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The Real Lives of Roman Britain , by Guy de la Bédoyère


1st Century Roman mosaic in the Roman palace at Fishbourne, Chichester



Though Britons in the Southeast had commercial dealings with the Roman Empire and tribal leaders had been displaying their status by bringing prestige items across the Channel for quite some time, they didn't feel the weight of the Empire until Julius Caesar's adventures on the scepter'd isle in the summers of 55 and 54 BCE. But Caesar had other matters on his plate and left, taking his army with him. Subsequent invasions were planned by Augustus and Caligula, but it was Emperor Claudius who sent four legions to occupy the island in 43 CE. The Roman army would remain until approximately the year 410 - the aftereffects of Roman civilization would remain significantly longer.


As Guy de la Bédoyère warns, The Real Lives of Roman Britain (2015) is not a history of Roman Britain, it is a glimpse into what can be retrieved about the lives of the people who lived there and then. Some history is related for context, of course, but the focus is on culture with a small "c" and "normal" life as evidenced by archaeological digs, numismatics, funerary and other inscriptions, the Vindolanda tablets(*) and the like.


For the most part, this is done very soberly. Along with explicitly declining to pass a value judgment on the occupation, de la Bédoyère doesn't choose to tell the most colorful versions of his tales. For example, instead of playing all the registers of the well known story of Boudica as embellished by later fabulists for various purposes, de la Bédoyère explains what little one really can know and what motivated Tacitus and Cassius Dio to set the legend in motion in the first place. So, this is not a popularization of the egregious sort one might be led to expect by the title. (The fact that the book is published by the Yale University Press is also a hint.) On the other hand, it is also no dry-as-dust academic monograph of the sort I have been reading lately (and learning a great deal from). The roughly chronological organizing principle suggested on the level of chapters is constantly violated in the very digressive paragraphs, as is seemingly any other likely form of organization.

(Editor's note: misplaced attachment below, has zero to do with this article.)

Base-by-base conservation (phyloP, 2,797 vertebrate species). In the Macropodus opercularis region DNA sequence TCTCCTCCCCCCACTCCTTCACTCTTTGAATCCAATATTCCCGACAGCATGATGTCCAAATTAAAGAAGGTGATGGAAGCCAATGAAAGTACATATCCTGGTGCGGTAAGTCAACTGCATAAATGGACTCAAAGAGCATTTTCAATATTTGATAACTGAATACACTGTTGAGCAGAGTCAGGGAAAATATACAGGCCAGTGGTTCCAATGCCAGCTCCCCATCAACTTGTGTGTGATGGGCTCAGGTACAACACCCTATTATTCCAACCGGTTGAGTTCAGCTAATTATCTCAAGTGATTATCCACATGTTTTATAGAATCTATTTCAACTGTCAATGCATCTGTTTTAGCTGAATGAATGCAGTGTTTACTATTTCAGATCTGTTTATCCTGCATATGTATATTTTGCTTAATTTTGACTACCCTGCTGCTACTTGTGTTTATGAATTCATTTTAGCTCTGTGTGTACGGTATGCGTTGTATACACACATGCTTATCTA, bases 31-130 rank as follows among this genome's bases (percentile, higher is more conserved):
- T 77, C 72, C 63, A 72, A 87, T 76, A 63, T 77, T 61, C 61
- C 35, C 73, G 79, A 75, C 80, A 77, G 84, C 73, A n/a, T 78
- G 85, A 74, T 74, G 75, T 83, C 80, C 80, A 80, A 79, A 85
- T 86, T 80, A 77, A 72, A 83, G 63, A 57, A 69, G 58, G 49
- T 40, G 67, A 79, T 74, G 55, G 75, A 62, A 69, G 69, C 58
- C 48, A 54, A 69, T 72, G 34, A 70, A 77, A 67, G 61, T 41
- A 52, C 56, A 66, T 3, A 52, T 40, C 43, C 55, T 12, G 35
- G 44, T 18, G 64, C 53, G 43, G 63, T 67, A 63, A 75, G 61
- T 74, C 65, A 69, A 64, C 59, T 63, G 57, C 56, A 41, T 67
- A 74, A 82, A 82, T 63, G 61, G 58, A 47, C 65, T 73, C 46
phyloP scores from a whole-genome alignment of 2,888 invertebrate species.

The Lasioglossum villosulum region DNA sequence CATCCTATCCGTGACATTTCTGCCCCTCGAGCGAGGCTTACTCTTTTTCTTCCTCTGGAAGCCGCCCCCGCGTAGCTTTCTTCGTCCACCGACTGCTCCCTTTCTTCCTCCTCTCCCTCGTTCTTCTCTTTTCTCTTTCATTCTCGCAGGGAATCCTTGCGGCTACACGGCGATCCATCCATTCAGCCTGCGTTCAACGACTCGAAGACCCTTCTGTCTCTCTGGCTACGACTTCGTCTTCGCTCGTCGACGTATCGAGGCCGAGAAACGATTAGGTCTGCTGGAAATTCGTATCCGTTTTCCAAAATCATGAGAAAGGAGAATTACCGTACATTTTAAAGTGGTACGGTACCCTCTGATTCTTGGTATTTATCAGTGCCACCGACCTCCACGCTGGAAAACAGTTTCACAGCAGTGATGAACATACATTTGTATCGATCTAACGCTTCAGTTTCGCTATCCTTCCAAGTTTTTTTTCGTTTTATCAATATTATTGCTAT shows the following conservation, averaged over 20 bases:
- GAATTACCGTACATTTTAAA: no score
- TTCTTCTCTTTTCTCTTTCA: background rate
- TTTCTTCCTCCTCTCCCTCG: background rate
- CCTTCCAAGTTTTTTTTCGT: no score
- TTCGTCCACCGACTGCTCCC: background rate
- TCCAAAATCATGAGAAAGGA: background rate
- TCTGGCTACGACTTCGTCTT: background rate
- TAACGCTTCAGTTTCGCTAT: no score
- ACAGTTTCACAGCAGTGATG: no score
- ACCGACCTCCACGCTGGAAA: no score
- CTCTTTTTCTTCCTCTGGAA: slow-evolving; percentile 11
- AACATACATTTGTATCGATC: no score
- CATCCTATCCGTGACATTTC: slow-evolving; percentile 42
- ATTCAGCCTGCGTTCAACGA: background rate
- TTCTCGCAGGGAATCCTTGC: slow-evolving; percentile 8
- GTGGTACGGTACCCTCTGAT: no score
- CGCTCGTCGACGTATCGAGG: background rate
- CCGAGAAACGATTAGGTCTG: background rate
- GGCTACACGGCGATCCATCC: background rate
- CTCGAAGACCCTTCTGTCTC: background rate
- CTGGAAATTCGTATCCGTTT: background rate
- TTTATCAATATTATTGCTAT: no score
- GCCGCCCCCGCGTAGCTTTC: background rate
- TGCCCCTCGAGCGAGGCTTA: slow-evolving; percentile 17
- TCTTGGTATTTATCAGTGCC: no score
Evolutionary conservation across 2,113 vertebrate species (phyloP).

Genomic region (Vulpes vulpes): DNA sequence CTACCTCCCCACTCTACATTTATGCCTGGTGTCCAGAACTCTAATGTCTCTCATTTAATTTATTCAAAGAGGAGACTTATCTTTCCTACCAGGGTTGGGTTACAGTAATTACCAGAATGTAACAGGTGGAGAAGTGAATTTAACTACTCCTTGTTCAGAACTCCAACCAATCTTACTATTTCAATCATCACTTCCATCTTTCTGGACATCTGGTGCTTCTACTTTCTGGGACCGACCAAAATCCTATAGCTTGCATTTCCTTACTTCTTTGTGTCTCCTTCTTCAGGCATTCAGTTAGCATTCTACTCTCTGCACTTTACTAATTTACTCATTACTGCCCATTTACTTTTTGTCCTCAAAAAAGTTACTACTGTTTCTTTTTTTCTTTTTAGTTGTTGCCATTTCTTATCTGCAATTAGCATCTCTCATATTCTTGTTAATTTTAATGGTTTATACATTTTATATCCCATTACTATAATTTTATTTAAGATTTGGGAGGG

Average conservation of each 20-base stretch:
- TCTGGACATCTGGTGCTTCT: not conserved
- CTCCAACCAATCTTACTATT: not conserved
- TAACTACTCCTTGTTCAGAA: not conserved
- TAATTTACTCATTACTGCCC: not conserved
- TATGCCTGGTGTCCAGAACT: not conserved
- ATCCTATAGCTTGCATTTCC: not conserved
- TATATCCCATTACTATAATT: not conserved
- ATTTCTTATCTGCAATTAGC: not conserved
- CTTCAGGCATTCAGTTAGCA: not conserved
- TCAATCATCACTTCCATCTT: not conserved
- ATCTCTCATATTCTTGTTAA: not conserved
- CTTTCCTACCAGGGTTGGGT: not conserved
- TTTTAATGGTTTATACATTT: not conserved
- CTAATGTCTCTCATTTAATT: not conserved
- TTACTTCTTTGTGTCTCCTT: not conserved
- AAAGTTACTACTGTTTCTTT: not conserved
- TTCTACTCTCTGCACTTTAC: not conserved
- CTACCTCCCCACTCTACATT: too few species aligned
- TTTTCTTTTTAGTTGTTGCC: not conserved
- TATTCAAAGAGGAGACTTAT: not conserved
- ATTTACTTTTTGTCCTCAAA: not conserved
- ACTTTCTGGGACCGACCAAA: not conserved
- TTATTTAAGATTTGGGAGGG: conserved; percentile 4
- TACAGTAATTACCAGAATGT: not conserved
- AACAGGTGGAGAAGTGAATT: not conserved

Though the famous make their cameo appearances, the author draws our attention to the Thracian trooper, Longinus Sdapeze, who died at forty after fifteen years in the saddle on Rome's behalf - before he had reached the magic number of 25, at which he would have become a Roman citizen; and Saturninus Gabinius, the "most idiosyncratic" of the water nymph Coventina's adherents, who fabricated from clay two curious incense burners and proudly inscribed them with his name; and the Gaulish import/export businessman, Lucius Viducius Placidus, who was so successful that he made a dedication to a local goddess in what is now Holland and paid for a gate and arch in a temple precinct in York; and the Briton, Verecunda, daughter of the Dobunni tribe who married a Romanized Gaul, Excingus, and died at thirty-five to be buried in the Roman manner and marked with a Roman tombstone inscribed in Latin. To mention only a few of many. Although each individual emerges out of the shadows of time only briefly to wave and then recede, de la Bédoyère uses them to exemplify the general facts about ordinary life in Roman Britain that he weaves into the discussion.


And so we have here a Sammelsurrium of the activities, customs and beliefs of Roman Britons, as can yet be reconstructed from their traces. (And what a difference there is between the nature and quantity of the pre-Roman traces and the post-Roman!) One finishes the book with the feeling of having glimpsed the ordinary life of the place and time, something that is generally not vouchsafed to the curious by those who write histories.




Model of the Fishbourne palace, built some 30 years after the Claudian invasion



(*) The Vindolanda tablets consist of correspondence and records written on thin sheets of wood that were found in the ruins of a Roman fort on the northern frontier of Roman Britannia. They provide direct insight into the day to day life of the people living and working there around 100 CE. An Oxford website dedicated to these tablets may be found here:




It appears that as a young man the poet Juvenal was posted at Alauna, one of those northernmost forts.



A portion of Hadrian's Wall marking, for a time, the northern frontier of Roman Britannia